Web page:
news Digital rights groups Electronic Frontiers Australia and the Pirate Party Australia have taken a dim view of a film industry plan to threaten thousands of Australians with file sharing lawsuits, respectively labelling the effort as risking disproportionate punishment to users and as “extortion” carried out by “copyright trolls”.
On Saturday Delimiter revealed that a new company named Movie Rights Group had approached every major Australian ISP with the aim of securing the details of some 9,000 customers who it alleged had illegally download the film ‘Kill the Irishman’. The company plans to write to the customers offering them the opportunity to settle the matter out of court – or, it is believed, it would take legal action. Movie Rights Group also plans to seek the details of individuals who had downloaded other films, as part of an ongoing effort.
In an emailed response, EFA board member Kimberley Heitman said the organisation was “concerned” that a content owner was pursuing individuals through the courts, warning similar prosecutions overseas had resulted in “huge costs and disproportionate punishment for those convicted of non-commercial copyright infringement”.
“Repeated incidence of mistaken identity, especially over shared IP address, have compounded other injustices associated with the full force of Federal law being applied in domestic circumstances,” added Heitman. He noted resolving norms of copyright law enforcement in the digital age was “more properly the subject for decisions by Parliament than the courts”.
Pirate Party Australia secretary Rodney Serkowski said his organisation was also concerned about the issue.
“This is just another manifestation of the structural imbalance of current copyright laws, and how they are being misappropriated in order to shakedown an entire generation sharing culture, information and knowledge. It’s complete madness,” Serkowski said. “These sorts of predatory lawsuits are completely unwelcome in Australia. The tactic of pressuring individuals to settle allegations of copyright infringement out of court, as we have seen in the UK and US, can only be described as extortion.”
Pirate Party acting secrtary Brendan Molloy said organisations who engaged in legal action against fans of their content should question whether their allegiance was to art, or just “fat profits”; pointing out that it was near impossible to find a musician who had not downloaded, burned or taped music themselves. “Suing fans for the same would be hypocrisy at the highest level,” he said.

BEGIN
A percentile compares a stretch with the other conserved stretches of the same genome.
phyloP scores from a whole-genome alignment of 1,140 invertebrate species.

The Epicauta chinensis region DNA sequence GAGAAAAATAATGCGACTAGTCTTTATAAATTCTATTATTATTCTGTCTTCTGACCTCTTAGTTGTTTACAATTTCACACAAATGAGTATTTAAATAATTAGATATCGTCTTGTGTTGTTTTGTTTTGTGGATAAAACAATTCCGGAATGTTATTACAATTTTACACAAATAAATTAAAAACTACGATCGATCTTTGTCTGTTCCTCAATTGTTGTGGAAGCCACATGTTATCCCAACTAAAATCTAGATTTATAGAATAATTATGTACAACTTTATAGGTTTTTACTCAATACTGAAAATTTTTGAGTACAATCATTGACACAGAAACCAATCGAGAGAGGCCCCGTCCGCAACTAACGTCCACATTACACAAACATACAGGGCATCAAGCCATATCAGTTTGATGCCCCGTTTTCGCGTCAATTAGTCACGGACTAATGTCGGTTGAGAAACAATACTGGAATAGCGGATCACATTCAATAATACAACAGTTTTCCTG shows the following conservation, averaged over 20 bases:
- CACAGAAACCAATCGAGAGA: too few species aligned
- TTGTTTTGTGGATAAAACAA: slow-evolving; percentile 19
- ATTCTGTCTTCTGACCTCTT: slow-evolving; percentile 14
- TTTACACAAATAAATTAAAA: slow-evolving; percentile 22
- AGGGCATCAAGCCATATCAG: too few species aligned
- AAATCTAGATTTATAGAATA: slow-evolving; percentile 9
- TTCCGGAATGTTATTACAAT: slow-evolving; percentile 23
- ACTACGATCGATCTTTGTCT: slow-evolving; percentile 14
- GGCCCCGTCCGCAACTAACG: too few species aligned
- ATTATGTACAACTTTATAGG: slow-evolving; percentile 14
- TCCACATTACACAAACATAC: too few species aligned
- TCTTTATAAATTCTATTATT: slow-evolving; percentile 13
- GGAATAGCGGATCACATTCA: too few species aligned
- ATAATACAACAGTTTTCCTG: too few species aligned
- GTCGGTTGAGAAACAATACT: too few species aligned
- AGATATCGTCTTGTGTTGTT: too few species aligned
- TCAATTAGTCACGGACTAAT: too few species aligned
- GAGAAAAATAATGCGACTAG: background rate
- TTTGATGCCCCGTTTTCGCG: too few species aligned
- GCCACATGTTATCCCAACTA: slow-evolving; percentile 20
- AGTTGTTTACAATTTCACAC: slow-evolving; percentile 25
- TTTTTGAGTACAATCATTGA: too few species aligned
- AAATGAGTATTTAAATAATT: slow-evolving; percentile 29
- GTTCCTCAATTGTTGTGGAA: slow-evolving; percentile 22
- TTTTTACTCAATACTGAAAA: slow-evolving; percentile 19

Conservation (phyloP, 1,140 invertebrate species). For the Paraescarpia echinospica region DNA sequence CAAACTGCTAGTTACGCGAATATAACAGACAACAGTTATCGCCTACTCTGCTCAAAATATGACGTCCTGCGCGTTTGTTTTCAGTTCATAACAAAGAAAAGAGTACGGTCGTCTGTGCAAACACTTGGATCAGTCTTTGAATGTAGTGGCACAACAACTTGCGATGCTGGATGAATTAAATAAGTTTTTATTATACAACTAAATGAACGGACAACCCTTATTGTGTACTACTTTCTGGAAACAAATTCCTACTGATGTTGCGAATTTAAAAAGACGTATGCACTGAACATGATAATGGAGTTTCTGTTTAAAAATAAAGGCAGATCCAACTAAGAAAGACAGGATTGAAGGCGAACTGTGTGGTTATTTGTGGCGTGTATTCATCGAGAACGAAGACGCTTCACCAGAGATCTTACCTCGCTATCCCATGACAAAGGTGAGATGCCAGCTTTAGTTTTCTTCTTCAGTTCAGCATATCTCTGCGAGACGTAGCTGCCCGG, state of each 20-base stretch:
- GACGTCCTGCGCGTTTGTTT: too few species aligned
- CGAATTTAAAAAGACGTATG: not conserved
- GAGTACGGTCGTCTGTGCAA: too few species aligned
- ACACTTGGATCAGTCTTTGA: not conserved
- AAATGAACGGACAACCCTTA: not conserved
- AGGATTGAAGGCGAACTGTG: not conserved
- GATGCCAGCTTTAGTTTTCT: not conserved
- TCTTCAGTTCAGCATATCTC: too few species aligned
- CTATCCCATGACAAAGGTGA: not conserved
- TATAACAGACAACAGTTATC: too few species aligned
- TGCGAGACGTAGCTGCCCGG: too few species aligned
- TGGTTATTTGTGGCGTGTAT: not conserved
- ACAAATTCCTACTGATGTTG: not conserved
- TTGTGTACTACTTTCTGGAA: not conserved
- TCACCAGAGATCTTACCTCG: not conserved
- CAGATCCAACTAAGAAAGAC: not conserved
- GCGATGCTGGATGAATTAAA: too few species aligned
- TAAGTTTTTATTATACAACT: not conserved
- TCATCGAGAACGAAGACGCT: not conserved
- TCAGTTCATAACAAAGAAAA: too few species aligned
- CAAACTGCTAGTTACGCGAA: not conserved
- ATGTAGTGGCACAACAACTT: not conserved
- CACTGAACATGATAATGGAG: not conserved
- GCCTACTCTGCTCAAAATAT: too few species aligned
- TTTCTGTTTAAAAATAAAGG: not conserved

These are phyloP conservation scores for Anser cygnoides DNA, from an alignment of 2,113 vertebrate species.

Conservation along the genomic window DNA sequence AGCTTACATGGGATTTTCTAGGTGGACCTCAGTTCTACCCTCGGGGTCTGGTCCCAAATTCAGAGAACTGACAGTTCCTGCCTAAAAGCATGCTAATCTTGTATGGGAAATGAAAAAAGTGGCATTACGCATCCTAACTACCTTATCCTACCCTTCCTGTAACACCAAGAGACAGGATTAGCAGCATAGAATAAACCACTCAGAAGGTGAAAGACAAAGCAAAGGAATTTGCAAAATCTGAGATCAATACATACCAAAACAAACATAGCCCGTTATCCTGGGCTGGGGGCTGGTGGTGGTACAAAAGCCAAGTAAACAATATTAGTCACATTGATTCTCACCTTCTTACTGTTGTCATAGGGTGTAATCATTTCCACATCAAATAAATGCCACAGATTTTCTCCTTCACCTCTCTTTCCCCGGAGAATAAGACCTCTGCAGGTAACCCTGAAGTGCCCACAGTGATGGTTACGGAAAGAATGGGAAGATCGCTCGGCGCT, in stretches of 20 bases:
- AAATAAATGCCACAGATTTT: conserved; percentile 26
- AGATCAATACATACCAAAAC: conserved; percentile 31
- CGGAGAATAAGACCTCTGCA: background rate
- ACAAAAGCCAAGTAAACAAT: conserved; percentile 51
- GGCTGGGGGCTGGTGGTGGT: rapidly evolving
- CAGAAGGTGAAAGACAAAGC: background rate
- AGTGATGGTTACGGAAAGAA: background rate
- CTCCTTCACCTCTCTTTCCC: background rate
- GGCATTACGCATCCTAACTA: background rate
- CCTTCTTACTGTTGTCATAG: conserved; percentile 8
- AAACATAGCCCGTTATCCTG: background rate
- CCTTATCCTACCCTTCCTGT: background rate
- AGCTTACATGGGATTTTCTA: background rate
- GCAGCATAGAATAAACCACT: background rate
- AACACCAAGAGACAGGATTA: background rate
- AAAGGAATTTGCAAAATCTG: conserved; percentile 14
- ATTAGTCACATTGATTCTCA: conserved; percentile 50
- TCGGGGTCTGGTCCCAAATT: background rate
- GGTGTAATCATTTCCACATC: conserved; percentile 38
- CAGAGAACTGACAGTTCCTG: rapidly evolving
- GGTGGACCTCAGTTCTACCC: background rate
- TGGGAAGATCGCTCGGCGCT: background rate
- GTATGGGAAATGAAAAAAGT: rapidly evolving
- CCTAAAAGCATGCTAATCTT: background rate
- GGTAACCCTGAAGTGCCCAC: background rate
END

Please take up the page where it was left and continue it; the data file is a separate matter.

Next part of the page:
Fellow acting secretary Simon Frew said so-called “copyright trolls” had been operating in the US and Europe for the past few years, but this was the first Australia had seen of the approach. He added that content owners in the US had actually backed away from directly suing those downloading their content after a “serious consumer backlash”. “Australia has a less litigious culture than the US and would be likely to provoke an even fiercer response from the victims of these shakedowns,” said Frew.
Movie Rights Group said in a statement that it was not its intention or role to pass comment on the views espoused by either the EFA or the Pirate Party Australia.
The online copyright infringement issue has come to the fore over the past few years due to the ongoing court case between ISP iiNet and the Australian Federation Against Copyright Theft. Movie Rights Group maintains no links with AFACT, but the two are engaged in similar activities in speaking to Australian ISPs about online copyright infringement.
It is believed that Move Rights Group’s approach to ISPs is deeply informed by the initial judgements in iiNet’s fight against AFACT. Although iiNet successfully defended the trial and its appeal, a number of commenters believed the judgement did open the door for the film industry to achieve more success through approaching ISPs with a modified approach. For example, industry sources said Movie Rights Group will carefully target those it sends letters to — excluding public locations such as schools and libraries from its efforts — and even offer to compensate ISPs for the time it will take them to retrieve user details.